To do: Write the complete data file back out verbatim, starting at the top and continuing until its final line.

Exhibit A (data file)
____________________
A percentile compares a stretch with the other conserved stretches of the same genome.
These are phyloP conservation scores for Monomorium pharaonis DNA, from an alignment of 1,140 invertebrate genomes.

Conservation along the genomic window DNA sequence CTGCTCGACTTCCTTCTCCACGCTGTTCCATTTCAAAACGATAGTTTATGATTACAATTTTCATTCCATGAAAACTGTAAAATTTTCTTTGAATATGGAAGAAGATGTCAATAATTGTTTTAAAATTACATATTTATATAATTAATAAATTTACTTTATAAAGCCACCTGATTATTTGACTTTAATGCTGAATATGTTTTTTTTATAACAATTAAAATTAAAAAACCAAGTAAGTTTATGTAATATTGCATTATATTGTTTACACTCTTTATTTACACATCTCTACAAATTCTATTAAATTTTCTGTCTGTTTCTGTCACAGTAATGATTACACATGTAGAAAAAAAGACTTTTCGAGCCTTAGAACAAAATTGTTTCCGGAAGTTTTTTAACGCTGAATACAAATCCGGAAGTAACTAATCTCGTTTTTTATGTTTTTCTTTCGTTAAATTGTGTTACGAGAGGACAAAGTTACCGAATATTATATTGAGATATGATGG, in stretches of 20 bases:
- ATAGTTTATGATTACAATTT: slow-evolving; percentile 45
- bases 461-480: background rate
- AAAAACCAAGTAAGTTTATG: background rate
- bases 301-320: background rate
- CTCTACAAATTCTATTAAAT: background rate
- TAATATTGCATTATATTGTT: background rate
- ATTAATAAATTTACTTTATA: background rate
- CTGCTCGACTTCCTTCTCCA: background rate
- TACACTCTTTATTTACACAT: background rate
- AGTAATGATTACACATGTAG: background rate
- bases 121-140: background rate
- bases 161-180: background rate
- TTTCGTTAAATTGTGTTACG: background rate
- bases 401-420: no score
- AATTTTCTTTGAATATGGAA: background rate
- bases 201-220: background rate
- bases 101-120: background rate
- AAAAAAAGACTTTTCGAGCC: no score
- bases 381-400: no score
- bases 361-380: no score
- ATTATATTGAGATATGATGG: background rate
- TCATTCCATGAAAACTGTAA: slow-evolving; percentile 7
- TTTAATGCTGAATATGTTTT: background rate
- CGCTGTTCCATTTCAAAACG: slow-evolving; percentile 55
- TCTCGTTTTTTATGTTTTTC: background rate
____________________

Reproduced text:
A percentile compares a stretch with the other conserved stretches of the same genome.
These are phyloP conservation scores for Monomorium pharaonis DNA, from an alignment of 1,140 invertebrate genomes.

Conservation along the genomic window DNA sequence CTGCTCGACTTCCTTCTCCACGCTGTTCCATTTCAAAACGATAGTTTATGATTACAATTTTCATTCCATGAAAACTGTAAAATTTTCTTTGAATATGGAAGAAGATGTCAATAATTGTTTTAAAATTACATATTTATATAATTAATAAATTTACTTTATAAAGCCACCTGATTATTTGACTTTAATGCTGAATATGTTTTTTTTATAACAATTAAAATTAAAAAACCAAGTAAGTTTATGTAATATTGCATTATATTGTTTACACTCTTTATTTACACATCTCTACAAATTCTATTAAATTTTCTGTCTGTTTCTGTCACAGTAATGATTACACATGTAGAAAAAAAGACTTTTCGAGCCTTAGAACAAAATTGTTTCCGGAAGTTTTTTAACGCTGAATACAAATCCGGAAGTAACTAATCTCGTTTTTTATGTTTTTCTTTCGTTAAATTGTGTTACGAGAGGACAAAGTTACCGAATATTATATTGAGATATGATGG, in stretches of 20 bases:
- ATAGTTTATGATTACAATTT: slow-evolving; percentile 45
- bases 461-480: background rate
- AAAAACCAAGTAAGTTTATG: background rate
- bases 301-320: background rate
- CTCTACAAATTCTATTAAAT: background rate
- TAATATTGCATTATATTGTT: background rate
- ATTAATAAATTTACTTTATA: background rate
- CTGCTCGACTTCCTTCTCCA: background rate
- TACACTCTTTATTTACACAT: background rate
- AGTAATGATTACACATGTAG: background rate
- bases 121-140: background rate
- bases 161-180: background rate
- TTTCGTTAAATTGTGTTACG: background rate
- bases 401-420: no score
- AATTTTCTTTGAATATGGAA: background rate
- bases 201-220: background rate
- bases 101-120: background rate
- AAAAAAAGACTTTTCGAGCC: no score
- bases 381-400: no score
- bases 361-380: no score
- ATTATATTGAGATATGATGG: background rate
- TCATTCCATGAAAACTGTAA: slow-evolving; percentile 7
- TTTAATGCTGAATATGTTTT: background rate
- CGCTGTTCCATTTCAAAACG: slow-evolving; percentile 55
- TCTCGTTTTTTATGTTTTTC: background rate